While several companies within Sustainable Solutions Fund III are early in the journey of measurement and reporting, 2020 marked a significant step forward in disclosure and transparency.
We continue to work with our portfolio companies on capacity building to help them and their boards fully understand and embed the key sustainability metrics (or KPIs) that will drive long-term impact performance.
With this fund, we committed to a measurement of outcomes (i.e., the effects of outputs on an issue we aim to address) as opposed to outputs themselves (i.e., what a company’s activity produces). This applies across the three pillars of the fund Planetary Health, People Health and Financial Inclusion.
Additionally, last year Generation was a founding signatory of the Net Zero Asset Managers initiative (NZAM) and committed to align its investment portfolios with net zero emissions by 2040.
This year proved to be a seminal year in terms of mainstream recognition of the relevance of sustainability topics such as the pandemic, the Black Lives Matter movement and the climate crisis to investment analysis. While many pockets of the economy faced headwinds, we saw tailwinds from an increased and urgent demand for solutions businesses addressing these and other sustainability challenges.
1. See our contribution to the SASB Report, Integrating ESG Holistically in Private Equity: A Strategic Approach.
OUR SUSTAINABILITY & IMPACT FRAMEWORK IN GROWTH EQUITY
Our System Positive approach means that we review how sustainability factors drive value across industries within our research roadmap process.
This research helps us identify the companies that we believe will drive the transition to a more sustainable future, and how our portfolio specifically contributes to the Sustainable Development Goals (SDGs).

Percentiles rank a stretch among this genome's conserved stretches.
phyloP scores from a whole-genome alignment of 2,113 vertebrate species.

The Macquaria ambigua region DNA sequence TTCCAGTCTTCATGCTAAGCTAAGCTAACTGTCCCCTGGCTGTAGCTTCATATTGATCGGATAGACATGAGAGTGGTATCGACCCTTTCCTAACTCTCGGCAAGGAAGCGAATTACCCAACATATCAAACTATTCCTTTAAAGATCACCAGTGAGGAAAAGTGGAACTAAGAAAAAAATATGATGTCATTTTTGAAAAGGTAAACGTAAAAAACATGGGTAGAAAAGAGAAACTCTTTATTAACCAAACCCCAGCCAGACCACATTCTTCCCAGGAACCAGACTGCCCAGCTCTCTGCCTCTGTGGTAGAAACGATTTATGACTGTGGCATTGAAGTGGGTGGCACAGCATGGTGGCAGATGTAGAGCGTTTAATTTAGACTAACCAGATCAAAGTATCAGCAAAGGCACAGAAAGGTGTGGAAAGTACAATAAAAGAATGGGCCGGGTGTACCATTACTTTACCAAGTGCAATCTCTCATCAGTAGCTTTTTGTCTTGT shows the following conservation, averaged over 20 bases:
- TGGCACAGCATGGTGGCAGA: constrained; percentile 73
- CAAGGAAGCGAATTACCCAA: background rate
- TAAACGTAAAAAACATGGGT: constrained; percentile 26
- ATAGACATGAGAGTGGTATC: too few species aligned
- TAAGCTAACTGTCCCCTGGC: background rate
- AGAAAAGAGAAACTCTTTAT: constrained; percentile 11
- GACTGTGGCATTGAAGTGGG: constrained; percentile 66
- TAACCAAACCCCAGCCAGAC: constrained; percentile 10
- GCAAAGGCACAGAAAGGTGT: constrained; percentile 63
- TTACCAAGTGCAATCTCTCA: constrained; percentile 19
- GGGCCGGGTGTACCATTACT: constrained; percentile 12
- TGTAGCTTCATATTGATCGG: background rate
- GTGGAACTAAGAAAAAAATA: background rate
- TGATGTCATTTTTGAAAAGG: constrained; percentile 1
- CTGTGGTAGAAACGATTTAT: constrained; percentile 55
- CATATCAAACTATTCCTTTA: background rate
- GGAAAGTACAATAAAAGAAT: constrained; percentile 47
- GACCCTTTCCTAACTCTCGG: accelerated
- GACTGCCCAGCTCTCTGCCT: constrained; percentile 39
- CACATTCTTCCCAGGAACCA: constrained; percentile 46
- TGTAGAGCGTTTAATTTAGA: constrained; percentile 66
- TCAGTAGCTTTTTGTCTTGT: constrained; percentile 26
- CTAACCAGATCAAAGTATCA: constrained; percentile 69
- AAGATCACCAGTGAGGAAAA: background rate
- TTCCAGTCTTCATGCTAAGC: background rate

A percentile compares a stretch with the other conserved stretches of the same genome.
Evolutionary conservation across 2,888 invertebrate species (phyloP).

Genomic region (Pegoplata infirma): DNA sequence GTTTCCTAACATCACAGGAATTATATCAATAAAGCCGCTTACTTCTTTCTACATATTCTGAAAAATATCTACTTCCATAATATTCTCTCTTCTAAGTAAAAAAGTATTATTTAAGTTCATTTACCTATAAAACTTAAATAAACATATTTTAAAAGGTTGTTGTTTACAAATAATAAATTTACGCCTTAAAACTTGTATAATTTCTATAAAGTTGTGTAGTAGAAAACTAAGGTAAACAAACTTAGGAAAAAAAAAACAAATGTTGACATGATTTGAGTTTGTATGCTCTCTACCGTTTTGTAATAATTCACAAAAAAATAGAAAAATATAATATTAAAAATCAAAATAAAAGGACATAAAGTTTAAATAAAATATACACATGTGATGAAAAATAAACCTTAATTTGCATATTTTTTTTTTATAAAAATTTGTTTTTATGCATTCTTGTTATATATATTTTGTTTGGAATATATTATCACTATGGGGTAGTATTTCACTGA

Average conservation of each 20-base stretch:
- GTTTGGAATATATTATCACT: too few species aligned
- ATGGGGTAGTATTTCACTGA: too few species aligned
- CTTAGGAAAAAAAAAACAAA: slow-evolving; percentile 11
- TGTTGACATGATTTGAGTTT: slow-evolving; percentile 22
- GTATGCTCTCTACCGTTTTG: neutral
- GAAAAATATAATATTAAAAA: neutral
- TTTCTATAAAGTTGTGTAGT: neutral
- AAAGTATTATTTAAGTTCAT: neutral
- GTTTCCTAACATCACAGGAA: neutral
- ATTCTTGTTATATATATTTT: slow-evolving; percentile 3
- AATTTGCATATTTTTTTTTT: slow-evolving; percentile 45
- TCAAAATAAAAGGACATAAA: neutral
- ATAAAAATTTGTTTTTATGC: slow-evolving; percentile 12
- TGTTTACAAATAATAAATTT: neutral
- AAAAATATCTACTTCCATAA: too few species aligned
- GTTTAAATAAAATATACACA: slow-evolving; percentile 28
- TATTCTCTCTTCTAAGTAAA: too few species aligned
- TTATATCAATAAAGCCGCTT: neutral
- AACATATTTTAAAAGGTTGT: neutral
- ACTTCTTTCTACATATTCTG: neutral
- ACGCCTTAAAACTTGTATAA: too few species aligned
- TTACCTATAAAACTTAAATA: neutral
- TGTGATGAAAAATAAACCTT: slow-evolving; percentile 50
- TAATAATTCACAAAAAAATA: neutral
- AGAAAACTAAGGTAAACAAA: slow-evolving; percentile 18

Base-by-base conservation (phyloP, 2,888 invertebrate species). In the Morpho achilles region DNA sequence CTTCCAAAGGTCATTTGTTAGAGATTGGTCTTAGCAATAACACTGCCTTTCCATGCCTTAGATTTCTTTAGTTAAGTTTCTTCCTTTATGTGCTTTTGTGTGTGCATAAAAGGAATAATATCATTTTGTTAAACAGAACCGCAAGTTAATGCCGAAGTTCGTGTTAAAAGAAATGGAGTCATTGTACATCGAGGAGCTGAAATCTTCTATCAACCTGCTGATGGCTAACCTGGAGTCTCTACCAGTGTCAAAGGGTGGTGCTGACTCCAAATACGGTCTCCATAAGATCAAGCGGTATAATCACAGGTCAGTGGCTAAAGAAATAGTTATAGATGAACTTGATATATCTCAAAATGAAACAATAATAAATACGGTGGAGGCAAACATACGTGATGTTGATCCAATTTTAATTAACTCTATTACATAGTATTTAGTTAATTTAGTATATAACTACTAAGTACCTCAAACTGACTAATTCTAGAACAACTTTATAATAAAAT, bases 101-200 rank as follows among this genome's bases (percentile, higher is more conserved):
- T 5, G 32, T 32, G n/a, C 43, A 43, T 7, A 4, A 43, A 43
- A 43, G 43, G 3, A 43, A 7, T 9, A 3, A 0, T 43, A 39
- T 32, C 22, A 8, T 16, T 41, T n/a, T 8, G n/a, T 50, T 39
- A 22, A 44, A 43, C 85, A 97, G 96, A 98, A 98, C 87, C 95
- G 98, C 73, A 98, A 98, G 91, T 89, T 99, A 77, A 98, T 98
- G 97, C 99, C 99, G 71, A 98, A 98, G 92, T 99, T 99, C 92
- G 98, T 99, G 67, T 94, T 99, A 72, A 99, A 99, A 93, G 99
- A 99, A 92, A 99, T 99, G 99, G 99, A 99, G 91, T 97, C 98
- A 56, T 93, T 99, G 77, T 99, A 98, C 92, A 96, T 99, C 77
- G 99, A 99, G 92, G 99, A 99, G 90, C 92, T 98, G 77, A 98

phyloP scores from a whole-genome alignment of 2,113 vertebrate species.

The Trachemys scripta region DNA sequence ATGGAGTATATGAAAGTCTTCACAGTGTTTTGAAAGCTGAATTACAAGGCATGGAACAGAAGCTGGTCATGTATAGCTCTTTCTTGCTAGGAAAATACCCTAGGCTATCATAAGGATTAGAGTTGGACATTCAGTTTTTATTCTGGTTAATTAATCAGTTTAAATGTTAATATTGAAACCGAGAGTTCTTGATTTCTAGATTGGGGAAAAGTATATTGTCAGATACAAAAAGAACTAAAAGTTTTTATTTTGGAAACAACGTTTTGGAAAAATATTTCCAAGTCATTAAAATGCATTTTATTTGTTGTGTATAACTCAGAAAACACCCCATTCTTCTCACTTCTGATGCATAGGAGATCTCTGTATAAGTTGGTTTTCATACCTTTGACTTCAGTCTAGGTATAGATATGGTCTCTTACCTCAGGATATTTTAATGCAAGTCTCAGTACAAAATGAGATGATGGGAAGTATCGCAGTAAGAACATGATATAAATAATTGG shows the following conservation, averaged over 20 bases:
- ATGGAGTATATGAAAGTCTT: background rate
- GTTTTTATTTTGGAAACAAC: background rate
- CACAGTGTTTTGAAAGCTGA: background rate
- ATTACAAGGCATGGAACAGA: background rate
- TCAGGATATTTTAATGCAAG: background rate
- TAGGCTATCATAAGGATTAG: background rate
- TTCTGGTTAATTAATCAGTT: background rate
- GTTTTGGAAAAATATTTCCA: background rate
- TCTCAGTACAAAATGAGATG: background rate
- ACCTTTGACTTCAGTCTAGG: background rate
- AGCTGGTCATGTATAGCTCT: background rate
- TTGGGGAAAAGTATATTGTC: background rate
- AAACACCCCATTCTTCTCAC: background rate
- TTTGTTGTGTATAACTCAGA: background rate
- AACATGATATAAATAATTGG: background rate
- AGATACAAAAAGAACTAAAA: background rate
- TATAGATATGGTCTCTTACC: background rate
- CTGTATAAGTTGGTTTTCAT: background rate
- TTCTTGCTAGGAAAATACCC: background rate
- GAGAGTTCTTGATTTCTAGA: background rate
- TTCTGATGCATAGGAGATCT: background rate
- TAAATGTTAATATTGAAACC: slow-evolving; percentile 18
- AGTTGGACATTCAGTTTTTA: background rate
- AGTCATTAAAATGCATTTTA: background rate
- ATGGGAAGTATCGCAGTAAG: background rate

In this year’s report, we provide colour with real case studies, in some instances powered by customer surveys, to benchmark how each company is improving outcomes for its stakeholders. We share this data through the Impact Management Project (IMP) five dimensions analysis.
In addition, we chose SASB’s framework as our broad approach to ESG disclosure. Its sector-based method focuses on materiality and financial impact, and the wide uptake amongst public companies makes it an aspirational standard for our private companies. We have also incorporated further elements on topics like the living wage and pay gap analysis.
IMPACT IN OUR PROCESS
Our process and team-based approach are key to the success of our fund, both in terms of impact and financial returns. There is no separate ESG or impact measurement team at Generation. We are all responsible for the alignment of our investments with a sustainable world view.
IN FOCUS: DIVERSITY, EQUITY AND INCLUSION (DEI)
Engagement: 2020 served as a turning point that highlighted the acute need for greater progress across diversity and inclusion initiatives at all levels of the financial sector. In particular, the disproportionate impact of COVID-19 on ethnic minority communities and the Black Lives Matter movement provided catalysts for further action. While we still have work to do, we already engage with all current companies on this topic, as well as continue to request measurement and reporting on the diversity of teams, management and boards.
Metrics: At the portfolio level we saw good workforce diversity by both gender and ethnicity, broadly in line with last year, and improving disclosure, although more work remains to be done at the board level. Moreover, five out of eight companies regularly review pay equity and four have clear DEI frameworks and plans in place.
IN FOCUS: ENVIRONMENTAL FOOTPRINTING
Engagement: This year, we have chosen to make comprehensive evaluations of emissions at every company in the SSF III portfolio, using a software solution from Emitwise that supports the automation of full carbon accounting. This enabled the establishment of a baseline year for GHG emissions, against which companies may choose to set reduction targets and take action according to areas identified as material. Additionally, this year our portfolio avoided the emission of 730 tCO2e1.
Metrics: The analysis indicates that the portfolio as a whole emitted 32,300 tonnes of carbon dioxide equivalents (tCO2e) in the year.